577 POCs of miscarriages were analyzed by CNV-Seq. The positive rate of chromosomal abnormality was 61.87%, slightly higher than previous studies [19, 20], and the normal rate was 38.13%. A total of 470 variants were detected among 357 miscarriage cases, numerical chromosomal abnormalities accounted for 54.50%, and structural chromosomal abnormalities accounted for 46.60%. Of the 251 numerical chromosomal abnormalities, 174 autosomal trisomy were founded in 166 cases. Agreeing with previous studies, we found that trisomy mainly occurred in Chr2 (5.75%, 10/174), Chr15 (9.20%, 16/174), Chr21 (9.20%, 16/174), Chr22 (19.54%, 34/174) and Chr16 (24.71%, 43/174) with an increasing frequency [21, 22]. As reported, trisomy 16 (T16) is the most common in early abortion, with a proportion of 18–30%, resulting in about 6% of early abortions [23, 24]. We also found that no abnormal chromosome number was detected in Chr1, Chr17, and Chr19, which might result from the insufficient sample size. The incidence of miscarriages caused by T1, T17, and T19 was relatively low, although several studies found numerical abnormalities of Chr1 and Chr19 in abortion tissues [25, 26]. There were 21 mosaicisms detected in this study, and three were low-level mosaicism: 47,XNN[15%]/46,XN[85%]; 45,X[10%]/46,XN[90%]; 47,XN, + 4[10%]/46,XN[90%]. Ma et al. retrospectively compared the evaluating accuracy and efficiency among karyotype, CMA, and CNV-Seq in detecting mosaicism. The results show that CNV-Seq performs better in detecting low-level mosaicism with a detection limit of down to 5% [27].

It's well-recognized that advanced maternal age is associated with miscarriage and fetal aneuploidy [28].With advanced maternal age, ovarian functions and egg qualities decline, which results in chromosome non-separation or aberration of germ cells and fertilized eggs during meiosis [29]. Consistent with other studies, the proportion of numerical abnormalities rose as raised MA with statistical significance. As for structural abnormalities, a decreasing trend was found when maternal age increased, which also agreed with previous reports [30]. However, some studies argued that the frequency of structural abnormalities seems to be unrelated to the maternal age [31], thus, large amounts of data are urgently needed for further analysis. In addition to advanced maternal age, our results also suggest that abortions occurring in early gestation might contribute to chromosomal abnormalities, in agreement with previous studies [30].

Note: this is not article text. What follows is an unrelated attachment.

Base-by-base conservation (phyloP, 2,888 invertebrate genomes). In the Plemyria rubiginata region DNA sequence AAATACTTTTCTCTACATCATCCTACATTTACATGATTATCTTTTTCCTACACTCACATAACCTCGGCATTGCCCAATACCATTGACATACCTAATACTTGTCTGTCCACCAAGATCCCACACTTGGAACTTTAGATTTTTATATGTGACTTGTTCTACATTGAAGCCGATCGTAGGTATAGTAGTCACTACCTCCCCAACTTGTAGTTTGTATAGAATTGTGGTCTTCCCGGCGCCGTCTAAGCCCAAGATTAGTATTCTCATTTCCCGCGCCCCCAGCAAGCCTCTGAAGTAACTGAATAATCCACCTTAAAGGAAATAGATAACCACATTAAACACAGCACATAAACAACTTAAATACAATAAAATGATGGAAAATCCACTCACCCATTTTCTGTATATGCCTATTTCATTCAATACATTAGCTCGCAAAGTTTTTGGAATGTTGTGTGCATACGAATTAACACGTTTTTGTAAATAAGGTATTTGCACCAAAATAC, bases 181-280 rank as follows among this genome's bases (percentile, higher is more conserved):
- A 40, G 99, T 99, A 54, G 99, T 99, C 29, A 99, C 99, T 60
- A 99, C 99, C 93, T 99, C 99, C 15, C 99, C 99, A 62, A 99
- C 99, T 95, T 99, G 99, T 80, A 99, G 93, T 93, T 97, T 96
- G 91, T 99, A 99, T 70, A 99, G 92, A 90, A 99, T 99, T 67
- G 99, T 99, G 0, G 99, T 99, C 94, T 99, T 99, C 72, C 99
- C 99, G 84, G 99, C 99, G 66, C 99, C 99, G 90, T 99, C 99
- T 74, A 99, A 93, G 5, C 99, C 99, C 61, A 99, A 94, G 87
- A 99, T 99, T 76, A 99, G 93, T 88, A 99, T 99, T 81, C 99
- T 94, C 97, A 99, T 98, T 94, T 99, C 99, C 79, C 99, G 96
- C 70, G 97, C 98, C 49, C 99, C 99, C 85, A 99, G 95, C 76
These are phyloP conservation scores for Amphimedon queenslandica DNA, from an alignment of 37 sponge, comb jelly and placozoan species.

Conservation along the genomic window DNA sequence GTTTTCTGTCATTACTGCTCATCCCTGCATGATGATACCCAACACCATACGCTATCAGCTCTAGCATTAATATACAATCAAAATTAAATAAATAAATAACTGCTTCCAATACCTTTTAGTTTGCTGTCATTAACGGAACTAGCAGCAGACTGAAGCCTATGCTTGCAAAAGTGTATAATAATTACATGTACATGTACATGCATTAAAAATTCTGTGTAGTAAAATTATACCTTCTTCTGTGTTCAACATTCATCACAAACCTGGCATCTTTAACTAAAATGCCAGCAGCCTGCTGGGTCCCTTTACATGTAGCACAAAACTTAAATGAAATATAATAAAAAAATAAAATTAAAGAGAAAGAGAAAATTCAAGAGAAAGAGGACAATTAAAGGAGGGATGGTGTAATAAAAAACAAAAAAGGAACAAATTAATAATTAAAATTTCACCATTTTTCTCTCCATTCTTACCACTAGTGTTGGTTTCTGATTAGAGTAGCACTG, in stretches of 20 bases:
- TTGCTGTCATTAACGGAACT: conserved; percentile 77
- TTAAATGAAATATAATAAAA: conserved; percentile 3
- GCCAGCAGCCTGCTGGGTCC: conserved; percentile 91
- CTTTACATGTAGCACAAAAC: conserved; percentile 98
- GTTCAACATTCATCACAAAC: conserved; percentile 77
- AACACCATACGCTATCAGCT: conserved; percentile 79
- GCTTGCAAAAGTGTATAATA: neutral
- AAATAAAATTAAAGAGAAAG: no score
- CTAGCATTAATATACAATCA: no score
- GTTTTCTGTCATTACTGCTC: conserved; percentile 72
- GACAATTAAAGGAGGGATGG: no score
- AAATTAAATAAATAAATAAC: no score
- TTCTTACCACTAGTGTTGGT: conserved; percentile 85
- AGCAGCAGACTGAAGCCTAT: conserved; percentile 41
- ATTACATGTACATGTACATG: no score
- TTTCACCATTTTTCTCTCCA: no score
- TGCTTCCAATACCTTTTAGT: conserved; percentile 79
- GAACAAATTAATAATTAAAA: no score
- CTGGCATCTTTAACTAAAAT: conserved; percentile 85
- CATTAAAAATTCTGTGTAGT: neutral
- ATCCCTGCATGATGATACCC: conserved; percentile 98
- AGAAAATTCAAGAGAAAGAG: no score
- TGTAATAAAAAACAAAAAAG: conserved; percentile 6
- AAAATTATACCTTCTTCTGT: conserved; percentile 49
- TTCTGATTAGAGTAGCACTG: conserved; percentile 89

The contribution of numerical chromosomal abnormalities was discussed above, the following was the discussion of structural abnormalities. Of the 219 structural variants, 56 were pCNVs (11.91%, 56/470), and 146 (31.06%, 146/470) were VOUS. The detection rate of pCNVs (5.37%, 31/577) was consisted with reported at 2.2–13%, whereas the detection rate of VOUS was higher compared with other studies [32]. We suspected that the inconsistent detection rate of VOUS might be a consequence of missing parental validation. Among 56 pCNVs, we found four confirmed regions related to miscarriages as 3q29 microduplication, 1p36 microdeletion, 5p deletion, and 8p23.1 deletion. In this cohort, 7q36.3 was frequent region (5/56, 8.83%) where pCNVs detected. As reported, deletion or duplication of 7q36.3 may result in developmental delay and congenital heart disease [33]. There are 16 protein-coding genes located in this region, among them, expression of the SHH gene was confirmed as impaired in the villus of recurrent miscarriages which means that dysfunction of SHH might link to miscarriages [34]. We surfed previous studies, finding that deletions or duplications in 7q36.3 were detected in several POCs [6, 35, 36]. Taken together, we hypothesized that 7q36.3 might be a candidate region related to miscarriages, for which more evidence is urged to indicate the association.

It’s still a mystery how CNVs lead to miscarriage, although an increasing number of CNVs were analyzed to be associated with miscarriage. According to bioinformatic analysis as KEGG and GO, the genes performed biological processes like embryonic organ development, vasculogenesis, synapse organization, and histone modification. The following KEGG pathways were accurately related to miscarriages: MAPK signaling pathway, NF-κB signaling pathway, focal adhesion, and HIF-1 signaling pathway. Activating the p38/MAPK signaling pathway inhibits trophoblast proliferation, migration, and epithelial-mesenchymal transition (EMT), resulting in miscarriage [37]. Whereas blocking MAPK/ERK1/2 signaling pathway may inhibit the growth and invasiveness of human trophoblasts [38]. Inhibition of the NF-κB pathway might eliminate the invasiveness of trophoblasts [39]. Moreover, over-activation of NF-κB was observed in early spontaneous miscarriages [40]. HIF-1α/VEGF signaling pathway participates in villous angiogenesis, which is an important event for the development of the placenta or other embryonic organs [41]. A deficiency of HIF-1α may result in fetal heart defects or increase the abortion rate [42]. Our findings were generally in line with previous research, but we did not found genes linked to adherence junction pathway that Wu et al. [21] found to be most enriched in their cohort. This may be due to the differences among samples, more samples and systematic analysis are needed to comprehensively explain the potential mechanism of CNV-related miscarriages.